Video Gaming: Demographics, VR and e-Sports

06/05/2017 2:56 am EST

Focus: TECHNOLOGY

Monty Guild

, Guild Investment Managemet

Monty Guild, money manager and editor of Guild Investment Management, discusses the long-term potential — and surprising demographics — behind the video gaming sector.

To some investors, outperformance by this industry may come as a shock. But there are reasons for it that make sense and reveal an ongoing trend that will not be quickly exhausted -- and has the potential to develop in many directions.

Investors may not have been anticipating video game outperformance because of incorrect demographic assumptions -- the stereotypical video-gamer being lampooned in mainstream media as a socially inept young male living in his parents’ basement.

The real demographics of video gamers are very different, and changing quickly due to the rapid growth of video gaming on mobile devices. Recent demographic and opinion studies reveal some surprising data:

The share of men and women who report playing video games is about the same (50% for men and 48% for women).Women age 18 and older are 31% of the gaming population -- while boys age 18 and younger are only 17%.

Some 48% of U.S. households own a gaming console. And while a larger share of young people play video games, 58% of Americans between 30 and 49 play video games -- and 40% of those between 50 and 64.

In short, the American video game playing demographic is much wider and more diverse in age and gender (and, incidentally, in ethnicity) than commonly held stereotypes would suggest.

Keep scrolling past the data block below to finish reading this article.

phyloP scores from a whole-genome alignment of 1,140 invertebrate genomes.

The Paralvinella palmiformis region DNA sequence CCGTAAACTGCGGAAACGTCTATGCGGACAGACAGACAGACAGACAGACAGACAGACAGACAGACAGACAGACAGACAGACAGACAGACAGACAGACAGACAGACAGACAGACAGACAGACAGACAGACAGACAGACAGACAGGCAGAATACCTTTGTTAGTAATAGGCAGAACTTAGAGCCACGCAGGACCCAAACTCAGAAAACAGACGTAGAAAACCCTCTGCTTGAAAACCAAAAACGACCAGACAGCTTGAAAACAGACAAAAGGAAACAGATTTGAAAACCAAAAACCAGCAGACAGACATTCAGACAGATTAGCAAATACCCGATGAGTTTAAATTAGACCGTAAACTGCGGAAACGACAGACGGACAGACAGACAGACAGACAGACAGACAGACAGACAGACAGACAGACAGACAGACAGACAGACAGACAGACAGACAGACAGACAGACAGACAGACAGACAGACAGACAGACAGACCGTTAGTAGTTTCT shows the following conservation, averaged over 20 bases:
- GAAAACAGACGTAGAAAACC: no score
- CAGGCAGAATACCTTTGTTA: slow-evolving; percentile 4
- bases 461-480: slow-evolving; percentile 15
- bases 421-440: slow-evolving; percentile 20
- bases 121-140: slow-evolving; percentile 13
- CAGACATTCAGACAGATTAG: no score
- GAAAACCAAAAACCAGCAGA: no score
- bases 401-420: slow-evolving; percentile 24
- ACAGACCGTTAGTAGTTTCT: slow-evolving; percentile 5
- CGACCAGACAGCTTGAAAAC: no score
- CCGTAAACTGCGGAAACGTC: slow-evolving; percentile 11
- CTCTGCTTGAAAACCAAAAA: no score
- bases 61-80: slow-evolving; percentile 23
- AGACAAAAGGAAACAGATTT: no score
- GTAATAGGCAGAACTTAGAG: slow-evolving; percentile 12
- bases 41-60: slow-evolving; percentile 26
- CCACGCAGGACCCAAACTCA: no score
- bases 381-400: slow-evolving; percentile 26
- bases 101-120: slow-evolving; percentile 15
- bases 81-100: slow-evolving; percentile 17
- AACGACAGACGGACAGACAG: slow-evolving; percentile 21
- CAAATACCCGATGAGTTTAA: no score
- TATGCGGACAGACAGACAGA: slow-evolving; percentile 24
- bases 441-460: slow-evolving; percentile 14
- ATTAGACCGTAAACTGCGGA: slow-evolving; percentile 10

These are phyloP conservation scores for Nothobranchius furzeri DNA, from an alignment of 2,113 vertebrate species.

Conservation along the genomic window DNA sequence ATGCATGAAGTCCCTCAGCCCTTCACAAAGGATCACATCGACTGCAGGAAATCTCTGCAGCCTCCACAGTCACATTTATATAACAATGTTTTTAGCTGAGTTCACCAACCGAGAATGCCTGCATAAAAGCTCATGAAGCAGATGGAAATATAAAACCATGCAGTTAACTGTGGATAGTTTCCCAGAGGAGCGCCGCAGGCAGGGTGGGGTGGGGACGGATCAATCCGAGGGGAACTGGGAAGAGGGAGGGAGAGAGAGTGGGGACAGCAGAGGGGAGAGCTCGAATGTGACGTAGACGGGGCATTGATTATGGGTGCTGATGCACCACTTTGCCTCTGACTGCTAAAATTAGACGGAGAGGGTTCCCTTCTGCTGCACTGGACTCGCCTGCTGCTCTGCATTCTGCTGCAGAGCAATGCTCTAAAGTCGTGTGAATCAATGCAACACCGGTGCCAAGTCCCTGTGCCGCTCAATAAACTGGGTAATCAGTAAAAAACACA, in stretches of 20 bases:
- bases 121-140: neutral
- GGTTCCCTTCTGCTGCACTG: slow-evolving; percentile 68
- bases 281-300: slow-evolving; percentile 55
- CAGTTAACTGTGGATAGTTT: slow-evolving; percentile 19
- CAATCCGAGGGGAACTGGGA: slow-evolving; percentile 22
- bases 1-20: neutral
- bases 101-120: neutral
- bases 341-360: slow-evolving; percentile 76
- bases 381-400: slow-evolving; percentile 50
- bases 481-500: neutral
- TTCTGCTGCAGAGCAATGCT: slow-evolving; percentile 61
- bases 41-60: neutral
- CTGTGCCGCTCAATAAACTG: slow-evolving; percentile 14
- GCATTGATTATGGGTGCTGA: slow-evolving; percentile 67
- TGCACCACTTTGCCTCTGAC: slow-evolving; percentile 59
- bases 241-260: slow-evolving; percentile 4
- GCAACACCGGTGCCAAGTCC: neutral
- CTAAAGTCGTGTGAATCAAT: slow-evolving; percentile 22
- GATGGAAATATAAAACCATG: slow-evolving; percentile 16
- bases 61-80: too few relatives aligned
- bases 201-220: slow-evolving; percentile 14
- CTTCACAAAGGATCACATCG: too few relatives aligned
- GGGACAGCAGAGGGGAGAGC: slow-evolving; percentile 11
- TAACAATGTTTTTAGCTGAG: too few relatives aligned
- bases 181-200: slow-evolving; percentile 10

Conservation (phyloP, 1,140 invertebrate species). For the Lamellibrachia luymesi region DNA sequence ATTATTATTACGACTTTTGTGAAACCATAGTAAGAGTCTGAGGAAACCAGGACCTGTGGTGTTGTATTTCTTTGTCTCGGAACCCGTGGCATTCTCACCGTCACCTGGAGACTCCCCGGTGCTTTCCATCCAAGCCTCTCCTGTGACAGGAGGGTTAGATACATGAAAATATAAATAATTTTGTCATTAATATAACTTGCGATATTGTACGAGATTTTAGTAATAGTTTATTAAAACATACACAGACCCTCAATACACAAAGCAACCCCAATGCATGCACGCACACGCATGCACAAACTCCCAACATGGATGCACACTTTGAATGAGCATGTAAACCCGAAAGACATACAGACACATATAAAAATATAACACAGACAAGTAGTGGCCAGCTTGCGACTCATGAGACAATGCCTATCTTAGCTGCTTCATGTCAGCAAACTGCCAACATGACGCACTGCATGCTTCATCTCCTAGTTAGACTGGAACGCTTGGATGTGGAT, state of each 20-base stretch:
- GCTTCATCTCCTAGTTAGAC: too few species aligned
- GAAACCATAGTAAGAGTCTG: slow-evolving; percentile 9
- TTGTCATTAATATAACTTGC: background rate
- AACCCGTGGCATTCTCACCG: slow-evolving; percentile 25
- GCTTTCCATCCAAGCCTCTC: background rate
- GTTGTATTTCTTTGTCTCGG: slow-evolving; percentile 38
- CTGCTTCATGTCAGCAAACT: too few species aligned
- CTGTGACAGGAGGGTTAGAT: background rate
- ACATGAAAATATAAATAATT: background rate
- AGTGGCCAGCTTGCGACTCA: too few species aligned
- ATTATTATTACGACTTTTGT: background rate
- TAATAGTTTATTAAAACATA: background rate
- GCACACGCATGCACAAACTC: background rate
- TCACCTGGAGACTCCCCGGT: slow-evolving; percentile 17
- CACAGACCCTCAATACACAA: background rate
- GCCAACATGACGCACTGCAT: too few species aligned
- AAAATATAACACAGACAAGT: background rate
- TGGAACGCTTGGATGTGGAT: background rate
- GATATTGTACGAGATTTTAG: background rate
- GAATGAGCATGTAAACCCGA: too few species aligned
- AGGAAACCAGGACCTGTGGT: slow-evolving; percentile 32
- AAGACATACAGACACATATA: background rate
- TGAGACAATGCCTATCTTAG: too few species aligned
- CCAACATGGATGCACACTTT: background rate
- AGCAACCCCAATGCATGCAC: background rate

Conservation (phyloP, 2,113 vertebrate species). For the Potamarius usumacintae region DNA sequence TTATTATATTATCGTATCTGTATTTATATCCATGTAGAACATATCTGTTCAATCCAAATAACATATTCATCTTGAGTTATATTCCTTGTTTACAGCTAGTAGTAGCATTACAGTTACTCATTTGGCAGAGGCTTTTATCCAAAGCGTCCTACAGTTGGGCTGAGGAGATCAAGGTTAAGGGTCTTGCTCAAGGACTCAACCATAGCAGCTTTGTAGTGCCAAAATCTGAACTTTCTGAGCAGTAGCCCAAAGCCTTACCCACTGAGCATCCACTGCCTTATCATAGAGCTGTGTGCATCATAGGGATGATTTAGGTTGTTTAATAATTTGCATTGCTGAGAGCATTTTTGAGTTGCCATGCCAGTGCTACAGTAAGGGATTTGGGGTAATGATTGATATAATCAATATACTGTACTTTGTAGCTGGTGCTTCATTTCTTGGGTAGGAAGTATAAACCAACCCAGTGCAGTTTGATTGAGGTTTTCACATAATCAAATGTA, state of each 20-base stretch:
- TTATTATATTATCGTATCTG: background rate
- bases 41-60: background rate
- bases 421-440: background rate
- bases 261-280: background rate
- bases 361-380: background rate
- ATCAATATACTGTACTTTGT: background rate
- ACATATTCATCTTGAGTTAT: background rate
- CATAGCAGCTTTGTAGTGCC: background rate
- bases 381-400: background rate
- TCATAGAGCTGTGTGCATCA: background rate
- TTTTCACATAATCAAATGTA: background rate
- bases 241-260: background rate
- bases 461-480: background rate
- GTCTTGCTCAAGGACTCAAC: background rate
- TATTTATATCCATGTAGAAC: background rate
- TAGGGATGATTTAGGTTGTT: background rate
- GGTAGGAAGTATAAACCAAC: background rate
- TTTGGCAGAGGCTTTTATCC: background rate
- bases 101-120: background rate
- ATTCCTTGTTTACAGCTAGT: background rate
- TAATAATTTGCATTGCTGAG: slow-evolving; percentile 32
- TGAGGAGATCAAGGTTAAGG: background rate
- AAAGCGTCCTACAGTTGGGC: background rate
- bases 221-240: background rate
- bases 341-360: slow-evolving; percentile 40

Video gaming is also part of the ongoing seismic shift away from traditional media and traditional media delivery systems. In markets where those traditional media were less established, video games are “leapfrogging” thanks to the internet, and particularly thanks to mobile internet access.

In part this is driven by convenience -- the portability of mobile devices and their play-anywhere capacity. Cost is also a factor, since with mobile gaming the investment in a PC “gaming rig” or a dedicated gaming console is not required.

This shift is also part of what is responsible for the expansion of the gaming demographic that has flown under many analysts’ radar -- the fastest-growing segment in mobile-based social gaming is women over the age of 40.

Besides the ongoing shift to mobile, and the demographic market expansion it is facilitating, two video game segments are outstanding in their future growth potential.

First is e-sports -- that is, consumption of video gaming by spectators. Viewing is expected to double from 2.4 billion hours in 2013 to 6.6 billion hours in 2018. This includes the consumption of individual professional gamers’ video feeds as entertainment and actual professional e-sports events.

Second is virtual and augmented reality (VR and AR). VR is a totally immersive experience, typically with a headset, while AR “layers” computer-generated images over one’s still-visible surroundings.

By 2018, game and app revenue for VR is expected to be about $3.8 billion -- and this will accelerate as technology improves and as mobile devices are recruited for VR/AR apps. In recent data, 20% of most-frequent gamers expressed an intent to purchase VR equipment in the next year.

The largest domestic pure-play gaming companies are Activision Blizzard (ATVI), Electronic Arts (EA), Take Two Interactive (TTWO). The companies have all experienced rapid price appreciation this year, and we would look for pullbacks as attractive entry points.

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